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Digitalisation is speeding up the M&A process

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There was a dramatic and necessary shift last year by banks to harness digital technology to execute M&A. That shift, as a result of societies in lockdown and travel restricted, has brought clear advantages and efficiencies that will have an impact on the way M&A is executed in years to come.

The initial adoption was challenging, but banks such as BNP Paribas, which execute M&A deals of all sizes in France and cross-border, are seeing more benefits in virtual deal execution.

“With the first lockdown there was a period when everyone adjusted to a new way of working,” says Bruno Villard, head of M&A for Europe, Middle East and Africa, at BNP Paribas. “But in the second lockdown things became more efficient and we even saw some of the fastest deal executions I have known,” says Bruno Villard, head of M&A for Europe, Middle East and Africa, at BNP Paribas.

We saw some of the fastest deal executions I have known
Bruno Villard, head of M&A, EMEA, BNP Paribas.
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Management presentations moving online, and advisers to sell-side companies using smartphones and drones to conduct virtual site visits for potential bidders, helped speed up the process. What’s more, the shift to video conferencing platforms such as Zoom and Teams has made M&A bankers more efficient and cut travel times to zero, producing costs benefits and also speeding up negotiations and pitch processes.

“Pitch processes moved online during Covid and I believe that post-pandemic, this will continue in some situations because it can be more efficient,” says Christophe Jalinot, co-head of advisory for France at BNP Paribas. “But some interactions will still require physical meetings”

As lockdowns ease for some countries, just how much of the M&A process will continue to be executed online is a big question. In some respects, it depends on the industry sector. In industries such as technology, for instance, there is less need for a physical site visit. However, in the industrial sector, a lack of physical mobility potentially risks slowing down and undermining the M&A process.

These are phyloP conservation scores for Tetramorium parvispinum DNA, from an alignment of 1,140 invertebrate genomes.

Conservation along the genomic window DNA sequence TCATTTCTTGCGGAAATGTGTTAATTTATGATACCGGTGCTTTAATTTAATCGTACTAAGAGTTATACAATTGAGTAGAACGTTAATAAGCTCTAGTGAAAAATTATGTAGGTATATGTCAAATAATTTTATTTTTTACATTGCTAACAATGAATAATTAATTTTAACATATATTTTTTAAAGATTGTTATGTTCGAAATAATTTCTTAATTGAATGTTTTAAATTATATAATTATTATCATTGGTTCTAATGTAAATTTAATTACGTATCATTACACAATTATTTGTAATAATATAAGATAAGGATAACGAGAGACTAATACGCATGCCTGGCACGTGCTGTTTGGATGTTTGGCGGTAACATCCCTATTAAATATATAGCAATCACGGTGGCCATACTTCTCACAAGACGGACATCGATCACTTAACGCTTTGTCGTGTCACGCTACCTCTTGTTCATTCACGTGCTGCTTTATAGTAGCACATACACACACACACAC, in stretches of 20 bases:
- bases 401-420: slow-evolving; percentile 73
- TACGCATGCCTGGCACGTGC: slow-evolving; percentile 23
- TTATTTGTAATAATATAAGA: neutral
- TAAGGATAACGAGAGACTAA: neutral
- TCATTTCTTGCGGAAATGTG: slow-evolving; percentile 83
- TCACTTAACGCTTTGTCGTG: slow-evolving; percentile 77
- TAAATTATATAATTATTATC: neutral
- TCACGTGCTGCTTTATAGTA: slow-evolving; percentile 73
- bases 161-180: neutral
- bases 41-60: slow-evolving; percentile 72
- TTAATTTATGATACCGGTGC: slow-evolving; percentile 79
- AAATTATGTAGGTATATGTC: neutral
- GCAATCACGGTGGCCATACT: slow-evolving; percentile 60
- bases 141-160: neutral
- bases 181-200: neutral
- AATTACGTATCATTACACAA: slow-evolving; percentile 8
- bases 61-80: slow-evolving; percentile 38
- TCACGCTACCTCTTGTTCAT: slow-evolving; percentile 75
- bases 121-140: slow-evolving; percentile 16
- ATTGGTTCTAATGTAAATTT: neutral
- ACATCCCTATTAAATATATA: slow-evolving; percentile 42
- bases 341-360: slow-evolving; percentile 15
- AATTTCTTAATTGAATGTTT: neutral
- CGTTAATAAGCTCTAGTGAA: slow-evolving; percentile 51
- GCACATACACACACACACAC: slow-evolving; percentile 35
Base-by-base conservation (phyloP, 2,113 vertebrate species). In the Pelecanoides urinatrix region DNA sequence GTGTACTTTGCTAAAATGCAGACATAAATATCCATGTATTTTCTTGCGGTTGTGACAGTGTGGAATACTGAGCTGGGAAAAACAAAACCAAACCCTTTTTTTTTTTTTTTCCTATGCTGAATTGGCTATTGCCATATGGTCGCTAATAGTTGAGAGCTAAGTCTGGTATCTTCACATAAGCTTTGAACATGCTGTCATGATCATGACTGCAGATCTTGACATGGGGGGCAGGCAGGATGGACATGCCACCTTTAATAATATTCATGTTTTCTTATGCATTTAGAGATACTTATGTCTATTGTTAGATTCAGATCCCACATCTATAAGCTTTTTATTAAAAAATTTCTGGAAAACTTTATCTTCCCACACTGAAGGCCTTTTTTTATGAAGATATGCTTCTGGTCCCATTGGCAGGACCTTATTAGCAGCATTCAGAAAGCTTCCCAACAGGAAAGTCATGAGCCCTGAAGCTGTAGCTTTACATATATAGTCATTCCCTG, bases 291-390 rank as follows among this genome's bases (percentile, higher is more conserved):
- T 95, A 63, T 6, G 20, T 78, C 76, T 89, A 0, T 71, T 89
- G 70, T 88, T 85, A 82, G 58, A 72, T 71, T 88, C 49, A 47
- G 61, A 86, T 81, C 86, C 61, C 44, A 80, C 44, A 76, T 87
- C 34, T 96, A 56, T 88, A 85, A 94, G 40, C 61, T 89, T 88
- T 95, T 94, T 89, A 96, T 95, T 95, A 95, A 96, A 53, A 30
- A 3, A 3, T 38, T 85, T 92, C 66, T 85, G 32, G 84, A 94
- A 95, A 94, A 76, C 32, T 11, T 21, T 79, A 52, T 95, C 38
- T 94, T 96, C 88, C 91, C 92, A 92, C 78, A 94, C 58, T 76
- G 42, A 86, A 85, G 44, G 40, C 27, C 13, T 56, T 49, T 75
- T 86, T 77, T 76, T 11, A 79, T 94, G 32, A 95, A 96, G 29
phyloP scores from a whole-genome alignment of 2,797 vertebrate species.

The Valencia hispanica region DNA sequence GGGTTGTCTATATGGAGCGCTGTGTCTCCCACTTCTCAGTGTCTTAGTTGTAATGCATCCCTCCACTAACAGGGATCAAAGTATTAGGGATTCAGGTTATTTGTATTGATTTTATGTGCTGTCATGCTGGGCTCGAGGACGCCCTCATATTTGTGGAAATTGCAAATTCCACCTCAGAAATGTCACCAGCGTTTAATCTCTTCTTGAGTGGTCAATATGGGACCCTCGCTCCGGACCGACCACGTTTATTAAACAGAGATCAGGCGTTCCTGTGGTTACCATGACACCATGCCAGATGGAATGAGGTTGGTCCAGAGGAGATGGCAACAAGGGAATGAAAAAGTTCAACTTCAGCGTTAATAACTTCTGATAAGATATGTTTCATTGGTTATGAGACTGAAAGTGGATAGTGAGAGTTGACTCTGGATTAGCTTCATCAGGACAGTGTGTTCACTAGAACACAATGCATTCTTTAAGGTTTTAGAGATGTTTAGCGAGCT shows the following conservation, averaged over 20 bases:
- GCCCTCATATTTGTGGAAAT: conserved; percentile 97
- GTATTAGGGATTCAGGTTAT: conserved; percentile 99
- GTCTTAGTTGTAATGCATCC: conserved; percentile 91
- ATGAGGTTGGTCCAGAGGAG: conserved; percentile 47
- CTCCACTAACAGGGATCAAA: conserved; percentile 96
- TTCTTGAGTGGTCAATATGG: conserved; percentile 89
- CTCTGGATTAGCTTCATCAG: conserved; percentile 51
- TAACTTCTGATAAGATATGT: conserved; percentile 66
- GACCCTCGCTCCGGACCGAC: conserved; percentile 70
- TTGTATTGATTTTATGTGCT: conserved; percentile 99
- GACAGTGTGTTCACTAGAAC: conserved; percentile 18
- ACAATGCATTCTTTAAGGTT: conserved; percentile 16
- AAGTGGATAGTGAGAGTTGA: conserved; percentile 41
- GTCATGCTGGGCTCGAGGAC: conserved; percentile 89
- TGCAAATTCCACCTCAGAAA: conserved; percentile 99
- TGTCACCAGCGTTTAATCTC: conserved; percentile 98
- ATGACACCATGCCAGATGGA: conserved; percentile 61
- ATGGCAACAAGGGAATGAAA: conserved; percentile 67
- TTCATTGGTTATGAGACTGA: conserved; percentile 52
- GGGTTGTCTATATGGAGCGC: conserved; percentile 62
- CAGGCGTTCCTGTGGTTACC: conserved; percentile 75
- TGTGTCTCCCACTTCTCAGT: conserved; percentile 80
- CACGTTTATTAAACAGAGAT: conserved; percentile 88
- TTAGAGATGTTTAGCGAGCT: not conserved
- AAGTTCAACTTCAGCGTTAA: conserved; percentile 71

“Where a buyer is looking at a physical plant or a mine, or even a retailer with a physical footprint, they will want to see that the facility exists, conduct their own due diligence and meet with management and staff,” says Jalinot.

In addition, travel restrictions have impacted the way in which the cross-border M&A processes work, posing implications for the future. “Going forward, it could mean that some bidding processes remain less global or take longer to execute in some sectors, depending on the buyers’ objectives,” says Villard.

Ultimately, technology has been a great enabler during the pandemic. And while M&A relies on face-to-face negotiations and intellectual capital, there is great potential to automate parts of the process in the future.

Automation is already creeping into to certain areas. For instance, many of the key processes in virtual data rooms are now automated, and artificial intelligence is increasingly being used by law firms to scour and analyse legal documents to identify outliers. In addition, other technologies such as big data can be applied by advisory practitioners to gain a greater understanding of company valuations.

The pandemic is likely to give rise to a new blended model of M&A dealmaking. What that looks like is yet to emerge, but Zoom pitches and virtual management presentations could become the norm.

“After the first lockdown, clients wanted to meet up to discuss bids and ideas and we do not see that element changing. But there’s no doubt that we have developed more efficient processes in some ways and that some digital trends are here to stay,” says Jalinot.

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